Only a small proportion of shoppers will arrive at an ecommerce site knowing the exact product they’re looking for, while most will prefer to browse and consider different options.
As such sites need to give shoppers tools to search their product range and strip out the items they’re not interested in.
An effective site search function is obviously a key element, but product filters are also necessary if you want to deliver a decent user experience.
In fact kilt retailer buyakilt.com saw a 26% increase in conversions and a whopping 76.1% boost in revenue after implementing a product filter which gave visitors an option to shop by kilt type and kilt pattern.
This time last year I looked at the mobile sites for the UK’s top 20 retailers to see which offered the best checkout process.
I found that there were a number of common flaws, such as forced registration, but in general the standard was quite high.
However I was also surprised to see that eight of the retailers were still relying on desktop sites.
As 12 months has now passed I thought it would be interesting to see whether the situation had changed at all and find out which retailers have made an effort to upgrade their sites.
Launching an ecommerce channel is a no-brainer for many companies as it’s undoubtedly one of the most effective ways of building your business for the future.
But while the decision to launch an online store is a relatively easy one, knowing how and when to develop to ecommerce team is far more difficult.
To make the process easier we’ve just published our new report, Building an Ecommerce Team: A Best Practice Guide, which focuses on the challenges facing ecommerce managers as the digital channel grows and diversifies.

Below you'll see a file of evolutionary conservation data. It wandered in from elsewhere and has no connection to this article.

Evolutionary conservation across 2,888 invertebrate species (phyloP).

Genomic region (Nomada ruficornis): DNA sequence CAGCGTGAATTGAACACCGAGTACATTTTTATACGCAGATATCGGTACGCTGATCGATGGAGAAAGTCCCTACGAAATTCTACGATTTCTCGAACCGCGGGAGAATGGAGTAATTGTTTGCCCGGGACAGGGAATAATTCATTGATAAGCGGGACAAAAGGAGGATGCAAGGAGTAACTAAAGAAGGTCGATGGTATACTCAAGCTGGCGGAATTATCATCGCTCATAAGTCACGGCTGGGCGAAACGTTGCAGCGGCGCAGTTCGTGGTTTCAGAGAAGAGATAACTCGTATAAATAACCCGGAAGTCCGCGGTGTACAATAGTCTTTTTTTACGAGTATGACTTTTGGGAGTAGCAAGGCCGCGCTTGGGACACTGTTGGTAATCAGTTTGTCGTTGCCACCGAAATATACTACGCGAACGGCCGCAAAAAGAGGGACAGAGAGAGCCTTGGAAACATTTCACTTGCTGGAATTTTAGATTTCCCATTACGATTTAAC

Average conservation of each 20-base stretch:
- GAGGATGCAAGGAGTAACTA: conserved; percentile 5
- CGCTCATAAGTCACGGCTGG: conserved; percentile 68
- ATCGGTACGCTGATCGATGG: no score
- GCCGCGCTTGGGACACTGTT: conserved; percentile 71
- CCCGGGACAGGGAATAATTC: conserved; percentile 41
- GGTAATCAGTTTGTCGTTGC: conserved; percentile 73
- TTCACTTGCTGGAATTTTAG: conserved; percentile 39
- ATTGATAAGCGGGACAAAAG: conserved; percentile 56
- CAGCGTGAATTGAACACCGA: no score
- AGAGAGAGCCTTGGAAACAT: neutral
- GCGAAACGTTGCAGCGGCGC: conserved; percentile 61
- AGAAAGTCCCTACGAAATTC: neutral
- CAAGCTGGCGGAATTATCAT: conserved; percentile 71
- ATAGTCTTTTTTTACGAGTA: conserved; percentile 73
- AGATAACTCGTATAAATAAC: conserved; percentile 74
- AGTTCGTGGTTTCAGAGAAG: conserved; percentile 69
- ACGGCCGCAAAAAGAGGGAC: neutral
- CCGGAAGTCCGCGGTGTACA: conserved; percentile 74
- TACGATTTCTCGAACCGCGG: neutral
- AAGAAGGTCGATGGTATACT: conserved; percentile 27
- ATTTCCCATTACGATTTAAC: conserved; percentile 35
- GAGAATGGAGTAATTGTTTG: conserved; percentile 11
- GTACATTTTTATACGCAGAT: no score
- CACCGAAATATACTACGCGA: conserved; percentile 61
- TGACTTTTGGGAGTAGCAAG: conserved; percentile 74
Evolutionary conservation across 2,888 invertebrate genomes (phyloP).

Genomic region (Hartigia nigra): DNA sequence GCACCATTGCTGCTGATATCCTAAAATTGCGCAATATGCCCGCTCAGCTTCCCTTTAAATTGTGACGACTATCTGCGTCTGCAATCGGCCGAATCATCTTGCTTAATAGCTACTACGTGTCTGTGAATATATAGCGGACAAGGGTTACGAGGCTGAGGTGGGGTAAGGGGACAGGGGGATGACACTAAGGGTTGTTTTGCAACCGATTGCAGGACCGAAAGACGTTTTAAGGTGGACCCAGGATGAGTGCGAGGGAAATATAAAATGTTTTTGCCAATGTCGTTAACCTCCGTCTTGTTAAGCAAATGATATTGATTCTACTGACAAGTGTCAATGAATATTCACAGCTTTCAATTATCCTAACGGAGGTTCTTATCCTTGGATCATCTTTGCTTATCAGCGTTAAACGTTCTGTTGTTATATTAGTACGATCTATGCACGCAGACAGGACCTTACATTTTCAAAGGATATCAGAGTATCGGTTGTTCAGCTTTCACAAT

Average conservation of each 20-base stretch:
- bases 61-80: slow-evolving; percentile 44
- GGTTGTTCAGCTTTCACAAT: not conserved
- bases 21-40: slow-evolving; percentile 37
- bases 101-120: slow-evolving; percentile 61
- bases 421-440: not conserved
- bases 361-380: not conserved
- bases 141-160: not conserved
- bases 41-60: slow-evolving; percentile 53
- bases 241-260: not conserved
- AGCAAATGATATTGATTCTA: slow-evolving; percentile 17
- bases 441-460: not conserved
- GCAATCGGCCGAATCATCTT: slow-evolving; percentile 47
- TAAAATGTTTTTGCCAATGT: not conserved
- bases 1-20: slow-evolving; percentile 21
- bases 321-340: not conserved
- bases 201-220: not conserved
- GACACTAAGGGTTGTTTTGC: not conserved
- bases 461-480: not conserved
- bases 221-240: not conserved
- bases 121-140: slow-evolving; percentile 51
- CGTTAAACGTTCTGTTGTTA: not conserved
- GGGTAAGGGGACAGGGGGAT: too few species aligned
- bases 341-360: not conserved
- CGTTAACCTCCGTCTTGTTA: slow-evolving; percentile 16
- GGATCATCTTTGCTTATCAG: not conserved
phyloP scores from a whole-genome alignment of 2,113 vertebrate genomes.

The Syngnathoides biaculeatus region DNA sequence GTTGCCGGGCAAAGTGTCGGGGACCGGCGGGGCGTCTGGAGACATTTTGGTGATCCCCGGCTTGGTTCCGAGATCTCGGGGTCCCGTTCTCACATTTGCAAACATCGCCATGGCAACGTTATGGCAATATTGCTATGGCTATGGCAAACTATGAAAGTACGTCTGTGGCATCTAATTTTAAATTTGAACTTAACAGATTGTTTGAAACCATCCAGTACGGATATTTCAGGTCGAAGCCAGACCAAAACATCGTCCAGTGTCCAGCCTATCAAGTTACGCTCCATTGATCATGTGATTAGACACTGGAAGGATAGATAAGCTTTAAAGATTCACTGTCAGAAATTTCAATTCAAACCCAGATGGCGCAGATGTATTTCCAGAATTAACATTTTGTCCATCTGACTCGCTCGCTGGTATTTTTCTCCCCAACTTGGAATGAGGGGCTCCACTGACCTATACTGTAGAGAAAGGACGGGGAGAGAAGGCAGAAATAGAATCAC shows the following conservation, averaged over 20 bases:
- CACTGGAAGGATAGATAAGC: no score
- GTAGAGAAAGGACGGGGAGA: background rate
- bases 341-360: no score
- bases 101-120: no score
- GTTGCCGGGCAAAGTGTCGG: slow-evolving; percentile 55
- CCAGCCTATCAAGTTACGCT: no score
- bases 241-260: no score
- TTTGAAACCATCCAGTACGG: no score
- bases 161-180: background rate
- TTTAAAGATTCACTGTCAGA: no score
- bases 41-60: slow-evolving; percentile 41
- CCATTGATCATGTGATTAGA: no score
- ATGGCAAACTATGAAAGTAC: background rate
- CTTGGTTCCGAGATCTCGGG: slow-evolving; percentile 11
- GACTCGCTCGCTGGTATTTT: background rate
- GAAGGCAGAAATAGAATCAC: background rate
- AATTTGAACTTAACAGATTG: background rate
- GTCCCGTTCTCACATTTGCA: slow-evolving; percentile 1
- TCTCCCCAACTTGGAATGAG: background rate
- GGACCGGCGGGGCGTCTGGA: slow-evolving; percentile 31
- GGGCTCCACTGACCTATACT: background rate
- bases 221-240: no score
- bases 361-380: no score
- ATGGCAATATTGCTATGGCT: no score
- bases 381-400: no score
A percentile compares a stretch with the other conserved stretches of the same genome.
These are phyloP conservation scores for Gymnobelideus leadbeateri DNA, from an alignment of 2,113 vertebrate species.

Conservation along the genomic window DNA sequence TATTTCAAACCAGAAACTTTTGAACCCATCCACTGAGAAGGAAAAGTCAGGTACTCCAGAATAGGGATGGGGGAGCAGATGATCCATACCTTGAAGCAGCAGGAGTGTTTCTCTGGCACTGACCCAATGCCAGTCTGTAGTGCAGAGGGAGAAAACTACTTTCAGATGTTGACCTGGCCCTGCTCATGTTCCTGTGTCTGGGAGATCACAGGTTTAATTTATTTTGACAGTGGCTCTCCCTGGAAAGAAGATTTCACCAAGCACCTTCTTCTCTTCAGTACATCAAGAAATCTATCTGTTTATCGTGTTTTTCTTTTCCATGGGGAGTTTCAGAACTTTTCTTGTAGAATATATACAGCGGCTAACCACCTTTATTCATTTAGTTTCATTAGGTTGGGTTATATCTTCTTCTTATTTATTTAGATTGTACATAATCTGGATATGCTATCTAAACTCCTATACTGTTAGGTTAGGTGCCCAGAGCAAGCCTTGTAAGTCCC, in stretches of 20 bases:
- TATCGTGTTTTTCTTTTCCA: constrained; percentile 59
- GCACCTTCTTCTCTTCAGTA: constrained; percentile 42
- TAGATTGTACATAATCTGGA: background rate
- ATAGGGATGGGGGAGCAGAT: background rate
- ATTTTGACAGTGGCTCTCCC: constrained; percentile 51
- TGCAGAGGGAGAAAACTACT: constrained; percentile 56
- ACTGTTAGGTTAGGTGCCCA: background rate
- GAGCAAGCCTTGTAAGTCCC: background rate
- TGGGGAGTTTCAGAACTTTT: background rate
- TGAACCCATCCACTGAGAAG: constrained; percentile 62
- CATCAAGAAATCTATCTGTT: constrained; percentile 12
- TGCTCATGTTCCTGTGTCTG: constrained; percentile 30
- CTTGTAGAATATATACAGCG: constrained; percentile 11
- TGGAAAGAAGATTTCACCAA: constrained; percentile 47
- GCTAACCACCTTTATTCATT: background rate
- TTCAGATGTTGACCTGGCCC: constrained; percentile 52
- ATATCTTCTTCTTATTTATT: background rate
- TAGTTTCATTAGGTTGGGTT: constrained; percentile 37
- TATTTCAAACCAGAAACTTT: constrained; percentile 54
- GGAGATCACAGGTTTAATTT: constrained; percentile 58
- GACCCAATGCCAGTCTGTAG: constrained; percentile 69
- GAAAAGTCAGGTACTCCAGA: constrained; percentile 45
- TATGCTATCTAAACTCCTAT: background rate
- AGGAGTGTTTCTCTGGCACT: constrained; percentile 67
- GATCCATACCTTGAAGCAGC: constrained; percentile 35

The guide is aimed at client-side ecommerce practitioners and includes recommendations from seasoned professionals on how to build and manage your team; how to create a framework for understanding the key challenges; and details on how changing market conditions are impacting the demands on ecommerce teams.
For most retailers the moment a customer makes a purchase is the time to relax and reflect on a job well done, however this is potentially missing one last opportunity for promoting repeat purchases and social sharing.
A new report from Owned It looks at the steps brands are taking to optimise their order confirmation pages, with Amazon and M&S apparently making the most of the opportunity to encourage further sales and engagement.
But what are these retailers doing right and what steps can businesses take to optimise their order confirmation pages?
Amazon achieved a high score thanks to its social sharing buttons, a discount voucher incentivising a repeat purchase, and the brevity of its confirmation page.
Checkout abandonment is inevitable on ecommerce sites as the plain truth is that some people simply aren’t ready to make a purchase.
However there are certain steps that sites can implement to limit the number of customers that dropout during the checkout phase.
The basic aim is to make it as simple as possible for your customers to hand over their cash, which means limiting the amount of form filling and offering shortcuts wherever possible.